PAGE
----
Sandwich shops compete for $5 lunch emphasizing health and value
Sandwich shops compete for $5 lunch ?emphasizing health and value
Founded in 1965
More than 34,000 locations worldwide
Founded in 1987
Almost 4,000 locations worldwide
With cost-conscious consumers looking for cheap, healthy lunch options, sandwich chains are focused on marketing that highlights value. Fast food purveyors Subway and Quiznos both promote sandwiches to consumers as a healthy alternative to burgers and fries at a competitive $5 price point.
Subway is the second largest restaurant chain in the US, second only to McDonald's, according to Technomic, a research firm specializing in fast food data. Subway had $10.6 billion in total US sales last year, a 6% growth compared with 2009. The company is the leader in the so-called "other sandwich" segment as defined by Technomic. Quiznos, on the other hand, had $1.4 billion in US sales, a 15% decline compared with 2009.
Subway is well established in terms of branding, cornering the healthy alternative messaging through its longtime spokesperson Jared Fogle, who lost more than 200 pounds eating Subway sandwiches and is now running marathons. This, coupled with the $5 footlong mantra, gives Subway its cheap and healthy reputation.
"When you think of Subway, you think of their fresh ingredients, a healthy alternative to burgers and the $5 footlong," says Mary Chapman, director of product innovation at Technomic. "They own this." Quiznos is attempting a run at the $5 price point, but it isn't as prominent in its marketing messages. "Quiznos has a $5 sandwich, but it's not as well known," adds Chapman. "It feels defensive, and you can see the difference in their sales."
Aaron Shapiro, CEO of digital agency Huge agrees. "It is not clear to me who the brand is," he says. "Subway has done a good job being clear about what their brand is, whereas Quiznos feels more like a brand in transition that can't decide if its about soups and salads or $5 sandwiches."
Quiznos faced class-action lawsuits from franchises, which doesn't help brand recognition, but Subway last summer suffered a salmonella outbreak in Illinois.
Quiznos declined to comment for this story, while Subway did not respond to requests from Direct Marketing News.
Both companies have email marketing programs, but Subway's is more sophisticated. Subway's emails have a clear call-to-action in the subject lines, clean design with strong branding and links to social media pages are featured prominently.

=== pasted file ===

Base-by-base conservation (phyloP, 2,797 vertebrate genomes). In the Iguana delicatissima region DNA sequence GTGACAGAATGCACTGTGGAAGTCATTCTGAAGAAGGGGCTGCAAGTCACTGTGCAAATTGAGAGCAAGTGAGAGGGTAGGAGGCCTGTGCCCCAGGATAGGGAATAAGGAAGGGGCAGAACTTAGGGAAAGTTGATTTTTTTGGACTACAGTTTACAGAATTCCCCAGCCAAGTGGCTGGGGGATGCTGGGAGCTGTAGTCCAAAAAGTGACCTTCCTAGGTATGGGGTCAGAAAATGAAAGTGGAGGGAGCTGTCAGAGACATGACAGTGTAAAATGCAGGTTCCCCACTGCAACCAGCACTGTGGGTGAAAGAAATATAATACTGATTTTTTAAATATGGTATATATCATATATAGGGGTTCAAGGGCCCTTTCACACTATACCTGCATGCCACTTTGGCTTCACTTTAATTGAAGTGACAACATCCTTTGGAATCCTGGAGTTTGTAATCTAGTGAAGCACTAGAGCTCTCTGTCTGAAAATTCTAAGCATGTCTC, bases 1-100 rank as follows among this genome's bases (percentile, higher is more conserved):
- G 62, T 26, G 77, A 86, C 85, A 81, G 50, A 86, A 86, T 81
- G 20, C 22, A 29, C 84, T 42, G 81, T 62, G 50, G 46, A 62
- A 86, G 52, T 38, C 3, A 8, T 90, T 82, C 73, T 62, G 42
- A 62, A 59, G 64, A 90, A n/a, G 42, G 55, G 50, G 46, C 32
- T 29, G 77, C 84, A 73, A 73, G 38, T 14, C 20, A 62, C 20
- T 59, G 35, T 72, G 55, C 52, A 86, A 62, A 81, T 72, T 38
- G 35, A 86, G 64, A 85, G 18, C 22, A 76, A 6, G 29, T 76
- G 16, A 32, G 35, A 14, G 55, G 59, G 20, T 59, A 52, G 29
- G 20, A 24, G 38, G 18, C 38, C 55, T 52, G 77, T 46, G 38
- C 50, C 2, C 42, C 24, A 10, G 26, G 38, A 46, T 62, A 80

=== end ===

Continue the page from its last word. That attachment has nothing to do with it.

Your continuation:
"Their email has a good mix of content in support of their brand, such as health tips, sweepstakes and discounts," says Lana McGilvray, VP of marketing at Datran Media. "It is simple and straightforward and has a clear call-to-action. The branding is clear and distinct and there is good access to the menu. This is very good in my book."
Quiznos' email design is not as clean as Subway's; its emails appear cluttered. However, the company does send valuable offers and coupons to recipients, which delivers on the brand promise of low prices. "You have to go all the way to the bottom to join their social media, or order online, which is a loss," says McGilvray. "Overall, the email has no clear call-to-action and too much going on. It could use a repositioning of the content, as well as a button to 'look at the email as a full Web page.'"
Both companies could also improve their email programs by including an email address capture on their social media pages.
When it comes to online marketing, Subway and Quiznos receive similar marks. While Subway has a cleaner design on its website, it loses points for not having Subway.com as the consumer-facing site. The consumer-facing site, Subwayfreshbuzz.com, is harder to find. "It creates consumer confusion, because people tend to go to the website that is the brand's name," says Shapiro. "We've seen a lot of marketers do this — create a consumer page that is different from their corporate page — but it is a mistake. It just confuses people."